Vassa in the Night by Sarah Porter

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*I read this in January 2017. I wrote the review in March. I read it as a hardcover. As always, this is my honest opinion.

This book was just weird. It wasn’t bad, but it wasn’t good either. It’s in this weird in between of a story I want to like, but can’t like.

Summary (I’m copying the one from Goodreads because I can’t even begin explaining this plot):

In the enchanted kingdom of Brooklyn, the fashionable people put on cute shoes, go to parties in warehouses, drink on rooftops at sunset, and tell themselves they’ve arrived. A whole lot of Brooklyn is like that now—but not Vassa’s working-class neighborhood.
In Vassa’s neighborhood, where she lives with her stepmother and bickering stepsisters, one might stumble onto magic, but stumbling away again could become an issue. Babs Yagg, the owner of the local convenience store, has a policy of beheading shoplifters—and sometimes innocent shoppers as well. So when Vassa’s stepsister sends her out for light bulbs in the middle of night, she knows it could easily become a suicide mission.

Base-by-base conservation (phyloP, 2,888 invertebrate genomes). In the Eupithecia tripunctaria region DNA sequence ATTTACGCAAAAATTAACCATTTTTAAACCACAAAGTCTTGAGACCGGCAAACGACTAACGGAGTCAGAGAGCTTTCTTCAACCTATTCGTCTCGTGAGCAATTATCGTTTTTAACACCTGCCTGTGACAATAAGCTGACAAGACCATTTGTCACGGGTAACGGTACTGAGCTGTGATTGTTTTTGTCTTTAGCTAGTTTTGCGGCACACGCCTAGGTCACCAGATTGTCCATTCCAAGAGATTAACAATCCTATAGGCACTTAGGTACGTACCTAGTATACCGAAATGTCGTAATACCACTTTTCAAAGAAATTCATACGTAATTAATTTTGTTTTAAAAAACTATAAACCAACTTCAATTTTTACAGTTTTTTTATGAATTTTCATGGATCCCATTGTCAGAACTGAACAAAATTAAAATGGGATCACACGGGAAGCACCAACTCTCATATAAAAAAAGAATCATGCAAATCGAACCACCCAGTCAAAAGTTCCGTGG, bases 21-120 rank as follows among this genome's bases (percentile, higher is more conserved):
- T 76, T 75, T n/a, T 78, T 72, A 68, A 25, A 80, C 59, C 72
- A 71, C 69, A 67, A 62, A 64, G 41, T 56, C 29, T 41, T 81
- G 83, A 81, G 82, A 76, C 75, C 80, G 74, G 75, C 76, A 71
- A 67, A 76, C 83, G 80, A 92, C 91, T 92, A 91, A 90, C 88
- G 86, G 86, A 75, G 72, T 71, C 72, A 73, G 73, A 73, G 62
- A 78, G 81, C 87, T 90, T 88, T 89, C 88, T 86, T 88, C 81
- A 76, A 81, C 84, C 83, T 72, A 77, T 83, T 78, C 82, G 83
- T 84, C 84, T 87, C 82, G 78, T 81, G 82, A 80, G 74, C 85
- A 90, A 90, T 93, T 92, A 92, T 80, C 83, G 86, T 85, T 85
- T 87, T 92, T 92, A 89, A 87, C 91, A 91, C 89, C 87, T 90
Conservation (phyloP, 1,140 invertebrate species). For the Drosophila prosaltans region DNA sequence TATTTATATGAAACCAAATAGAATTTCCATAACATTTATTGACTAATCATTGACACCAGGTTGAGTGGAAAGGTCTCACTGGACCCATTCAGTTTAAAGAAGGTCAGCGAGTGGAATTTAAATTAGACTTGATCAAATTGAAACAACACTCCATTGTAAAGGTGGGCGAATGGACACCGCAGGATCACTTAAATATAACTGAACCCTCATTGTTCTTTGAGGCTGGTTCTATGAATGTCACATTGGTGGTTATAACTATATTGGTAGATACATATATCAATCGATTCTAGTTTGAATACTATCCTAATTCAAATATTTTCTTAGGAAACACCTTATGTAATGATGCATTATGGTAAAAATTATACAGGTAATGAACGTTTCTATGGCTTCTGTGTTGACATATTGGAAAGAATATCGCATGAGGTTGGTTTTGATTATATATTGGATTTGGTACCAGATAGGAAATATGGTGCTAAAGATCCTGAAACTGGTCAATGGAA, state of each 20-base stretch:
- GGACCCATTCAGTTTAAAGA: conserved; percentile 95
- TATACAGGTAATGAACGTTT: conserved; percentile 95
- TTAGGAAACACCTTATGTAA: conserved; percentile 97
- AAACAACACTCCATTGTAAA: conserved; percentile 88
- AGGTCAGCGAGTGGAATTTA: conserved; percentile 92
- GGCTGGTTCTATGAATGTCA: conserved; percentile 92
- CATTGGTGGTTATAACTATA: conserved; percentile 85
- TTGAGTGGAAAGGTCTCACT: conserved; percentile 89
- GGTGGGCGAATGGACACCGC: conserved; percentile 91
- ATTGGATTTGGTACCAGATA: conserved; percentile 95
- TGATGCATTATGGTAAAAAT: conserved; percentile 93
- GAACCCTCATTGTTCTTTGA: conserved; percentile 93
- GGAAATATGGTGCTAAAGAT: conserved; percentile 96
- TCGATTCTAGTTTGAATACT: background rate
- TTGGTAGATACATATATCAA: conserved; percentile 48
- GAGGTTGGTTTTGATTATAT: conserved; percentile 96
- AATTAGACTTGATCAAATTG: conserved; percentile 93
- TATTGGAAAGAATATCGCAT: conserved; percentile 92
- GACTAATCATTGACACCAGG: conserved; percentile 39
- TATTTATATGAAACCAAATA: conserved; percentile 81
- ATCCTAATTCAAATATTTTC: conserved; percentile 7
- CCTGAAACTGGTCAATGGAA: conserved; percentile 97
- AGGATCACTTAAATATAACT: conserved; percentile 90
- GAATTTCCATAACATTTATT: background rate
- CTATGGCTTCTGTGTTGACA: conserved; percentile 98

But Vassa has a bit of luck hidden in her pocket, a gift from her dead mother. Erg is a tough-talking wooden doll with sticky fingers, a bottomless stomach, and a ferocious cunning. With Erg’s help, Vassa just might be able to break the witch’s curse and free her Brooklyn neighborhood. But Babs won’t be playing fair…

It seems interesting enough, and looking back, I understand a few more things. In my Russian history class (I am THAT person who takes Russian history), I learned that Baba Yaga is a classic folklore character. She’s basically a witch-flying broomstick and all-and her character makes more sense in the story.

Also, Vassa in the Night is a retelling of the Russian folklore of “Vasilisa the Beautiful,” I believe. Reading the Wikipedia article on it has explained a lot, actually. However, I couldn’t engage with this story at all. As it progressed, I understood less and less what was going on. It was just strange.

This is from my Goodreads update toward the end of the book:

“”I wish I could say that I have the foggiest clue what it all means, but I really, truly don’t.” -Actual quote from the book. I believe the author meant it literally”

It’s not a bad book, and if you like strange, surreal reads, you will probably enjoy it. However, this is not a book for everyone.

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